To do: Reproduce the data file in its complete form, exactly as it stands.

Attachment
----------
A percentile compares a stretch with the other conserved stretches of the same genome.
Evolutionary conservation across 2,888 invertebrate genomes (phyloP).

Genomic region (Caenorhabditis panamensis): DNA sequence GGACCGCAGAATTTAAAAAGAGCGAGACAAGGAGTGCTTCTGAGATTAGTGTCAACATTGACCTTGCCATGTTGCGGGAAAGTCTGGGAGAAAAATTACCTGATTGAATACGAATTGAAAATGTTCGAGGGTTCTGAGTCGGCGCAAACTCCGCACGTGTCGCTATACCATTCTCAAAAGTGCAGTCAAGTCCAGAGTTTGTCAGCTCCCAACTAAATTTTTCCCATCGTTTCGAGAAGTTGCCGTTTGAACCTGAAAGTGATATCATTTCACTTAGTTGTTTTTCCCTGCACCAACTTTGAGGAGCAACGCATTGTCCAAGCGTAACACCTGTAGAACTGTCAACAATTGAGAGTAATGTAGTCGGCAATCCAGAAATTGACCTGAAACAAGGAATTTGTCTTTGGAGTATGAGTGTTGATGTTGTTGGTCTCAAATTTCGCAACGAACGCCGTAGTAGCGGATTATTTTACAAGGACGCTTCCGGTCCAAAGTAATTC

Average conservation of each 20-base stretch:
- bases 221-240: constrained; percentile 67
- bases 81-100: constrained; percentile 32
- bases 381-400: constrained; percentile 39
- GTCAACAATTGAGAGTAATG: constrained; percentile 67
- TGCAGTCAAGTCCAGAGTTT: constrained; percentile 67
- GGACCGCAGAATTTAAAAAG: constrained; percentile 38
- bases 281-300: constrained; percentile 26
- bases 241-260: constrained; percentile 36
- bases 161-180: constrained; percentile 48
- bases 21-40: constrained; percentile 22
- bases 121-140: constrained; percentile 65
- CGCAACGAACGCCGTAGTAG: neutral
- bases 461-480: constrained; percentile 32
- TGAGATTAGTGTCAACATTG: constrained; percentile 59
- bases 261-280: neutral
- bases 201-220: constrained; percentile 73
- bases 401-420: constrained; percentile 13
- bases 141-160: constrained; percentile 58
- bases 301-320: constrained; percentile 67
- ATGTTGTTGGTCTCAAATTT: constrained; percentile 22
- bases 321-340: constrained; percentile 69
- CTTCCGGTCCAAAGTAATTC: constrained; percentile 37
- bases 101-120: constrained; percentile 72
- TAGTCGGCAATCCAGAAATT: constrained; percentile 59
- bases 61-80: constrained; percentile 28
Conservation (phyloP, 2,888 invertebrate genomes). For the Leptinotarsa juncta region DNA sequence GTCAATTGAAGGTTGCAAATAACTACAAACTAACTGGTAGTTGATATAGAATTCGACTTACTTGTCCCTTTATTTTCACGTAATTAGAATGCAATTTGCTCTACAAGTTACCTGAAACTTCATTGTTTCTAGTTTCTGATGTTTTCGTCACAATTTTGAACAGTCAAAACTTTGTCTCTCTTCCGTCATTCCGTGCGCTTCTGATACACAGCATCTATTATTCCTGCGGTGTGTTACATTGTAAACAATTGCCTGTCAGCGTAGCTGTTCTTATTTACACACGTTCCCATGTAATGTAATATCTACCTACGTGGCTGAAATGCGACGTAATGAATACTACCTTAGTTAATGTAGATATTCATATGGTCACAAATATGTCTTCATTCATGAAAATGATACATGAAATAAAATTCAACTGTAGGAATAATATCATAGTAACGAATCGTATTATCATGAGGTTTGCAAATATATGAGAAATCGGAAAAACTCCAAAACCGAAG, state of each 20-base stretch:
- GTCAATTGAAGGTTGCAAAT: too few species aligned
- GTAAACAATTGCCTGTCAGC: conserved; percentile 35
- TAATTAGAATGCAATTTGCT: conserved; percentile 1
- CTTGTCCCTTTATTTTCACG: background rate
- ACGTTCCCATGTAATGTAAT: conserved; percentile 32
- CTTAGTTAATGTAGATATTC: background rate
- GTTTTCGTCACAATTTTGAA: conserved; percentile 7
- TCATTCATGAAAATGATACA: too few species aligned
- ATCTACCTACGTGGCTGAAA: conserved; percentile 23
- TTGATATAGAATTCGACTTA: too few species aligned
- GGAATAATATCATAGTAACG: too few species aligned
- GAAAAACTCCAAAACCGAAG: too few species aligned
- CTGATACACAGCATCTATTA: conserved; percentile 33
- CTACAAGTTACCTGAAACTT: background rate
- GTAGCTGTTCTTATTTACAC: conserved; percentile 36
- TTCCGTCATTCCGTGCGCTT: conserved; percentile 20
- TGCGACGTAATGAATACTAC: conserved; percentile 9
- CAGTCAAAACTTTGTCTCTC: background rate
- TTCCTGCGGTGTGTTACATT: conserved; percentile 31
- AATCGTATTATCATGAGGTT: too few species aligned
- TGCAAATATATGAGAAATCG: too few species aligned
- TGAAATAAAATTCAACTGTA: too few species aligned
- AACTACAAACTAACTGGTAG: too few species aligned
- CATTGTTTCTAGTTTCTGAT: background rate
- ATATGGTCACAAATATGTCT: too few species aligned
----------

A percentile compares a stretch with the other conserved stretches of the same genome.
Evolutionary conservation across 2,888 invertebrate genomes (phyloP).

Genomic region (Caenorhabditis panamensis): DNA sequence GGACCGCAGAATTTAAAAAGAGCGAGACAAGGAGTGCTTCTGAGATTAGTGTCAACATTGACCTTGCCATGTTGCGGGAAAGTCTGGGAGAAAAATTACCTGATTGAATACGAATTGAAAATGTTCGAGGGTTCTGAGTCGGCGCAAACTCCGCACGTGTCGCTATACCATTCTCAAAAGTGCAGTCAAGTCCAGAGTTTGTCAGCTCCCAACTAAATTTTTCCCATCGTTTCGAGAAGTTGCCGTTTGAACCTGAAAGTGATATCATTTCACTTAGTTGTTTTTCCCTGCACCAACTTTGAGGAGCAACGCATTGTCCAAGCGTAACACCTGTAGAACTGTCAACAATTGAGAGTAATGTAGTCGGCAATCCAGAAATTGACCTGAAACAAGGAATTTGTCTTTGGAGTATGAGTGTTGATGTTGTTGGTCTCAAATTTCGCAACGAACGCCGTAGTAGCGGATTATTTTACAAGGACGCTTCCGGTCCAAAGTAATTC

Average conservation of each 20-base stretch:
- bases 221-240: constrained; percentile 67
- bases 81-100: constrained; percentile 32
- bases 381-400: constrained; percentile 39
- GTCAACAATTGAGAGTAATG: constrained; percentile 67
- TGCAGTCAAGTCCAGAGTTT: constrained; percentile 67
- GGACCGCAGAATTTAAAAAG: constrained; percentile 38
- bases 281-300: constrained; percentile 26
- bases 241-260: constrained; percentile 36
- bases 161-180: constrained; percentile 48
- bases 21-40: constrained; percentile 22
- bases 121-140: constrained; percentile 65
- CGCAACGAACGCCGTAGTAG: neutral
- bases 461-480: constrained; percentile 32
- TGAGATTAGTGTCAACATTG: constrained; percentile 59
- bases 261-280: neutral
- bases 201-220: constrained; percentile 73
- bases 401-420: constrained; percentile 13
- bases 141-160: constrained; percentile 58
- bases 301-320: constrained; percentile 67
- ATGTTGTTGGTCTCAAATTT: constrained; percentile 22
- bases 321-340: constrained; percentile 69
- CTTCCGGTCCAAAGTAATTC: constrained; percentile 37
- bases 101-120: constrained; percentile 72
- TAGTCGGCAATCCAGAAATT: constrained; percentile 59
- bases 61-80: constrained; percentile 28
Conservation (phyloP, 2,888 invertebrate genomes). For the Leptinotarsa juncta region DNA sequence GTCAATTGAAGGTTGCAAATAACTACAAACTAACTGGTAGTTGATATAGAATTCGACTTACTTGTCCCTTTATTTTCACGTAATTAGAATGCAATTTGCTCTACAAGTTACCTGAAACTTCATTGTTTCTAGTTTCTGATGTTTTCGTCACAATTTTGAACAGTCAAAACTTTGTCTCTCTTCCGTCATTCCGTGCGCTTCTGATACACAGCATCTATTATTCCTGCGGTGTGTTACATTGTAAACAATTGCCTGTCAGCGTAGCTGTTCTTATTTACACACGTTCCCATGTAATGTAATATCTACCTACGTGGCTGAAATGCGACGTAATGAATACTACCTTAGTTAATGTAGATATTCATATGGTCACAAATATGTCTTCATTCATGAAAATGATACATGAAATAAAATTCAACTGTAGGAATAATATCATAGTAACGAATCGTATTATCATGAGGTTTGCAAATATATGAGAAATCGGAAAAACTCCAAAACCGAAG, state of each 20-base stretch:
- GTCAATTGAAGGTTGCAAAT: too few species aligned
- GTAAACAATTGCCTGTCAGC: conserved; percentile 35
- TAATTAGAATGCAATTTGCT: conserved; percentile 1
- CTTGTCCCTTTATTTTCACG: background rate
- ACGTTCCCATGTAATGTAAT: conserved; percentile 32
- CTTAGTTAATGTAGATATTC: background rate
- GTTTTCGTCACAATTTTGAA: conserved; percentile 7
- TCATTCATGAAAATGATACA: too few species aligned
- ATCTACCTACGTGGCTGAAA: conserved; percentile 23
- TTGATATAGAATTCGACTTA: too few species aligned
- GGAATAATATCATAGTAACG: too few species aligned
- GAAAAACTCCAAAACCGAAG: too few species aligned
- CTGATACACAGCATCTATTA: conserved; percentile 33
- CTACAAGTTACCTGAAACTT: background rate
- GTAGCTGTTCTTATTTACAC: conserved; percentile 36
- TTCCGTCATTCCGTGCGCTT: conserved; percentile 20
- TGCGACGTAATGAATACTAC: conserved; percentile 9
- CAGTCAAAACTTTGTCTCTC: background rate
- TTCCTGCGGTGTGTTACATT: conserved; percentile 31
- AATCGTATTATCATGAGGTT: too few species aligned
- TGCAAATATATGAGAAATCG: too few species aligned
- TGAAATAAAATTCAACTGTA: too few species aligned
- AACTACAAACTAACTGGTAG: too few species aligned
- CATTGTTTCTAGTTTCTGAT: background rate
- ATATGGTCACAAATATGTCT: too few species aligned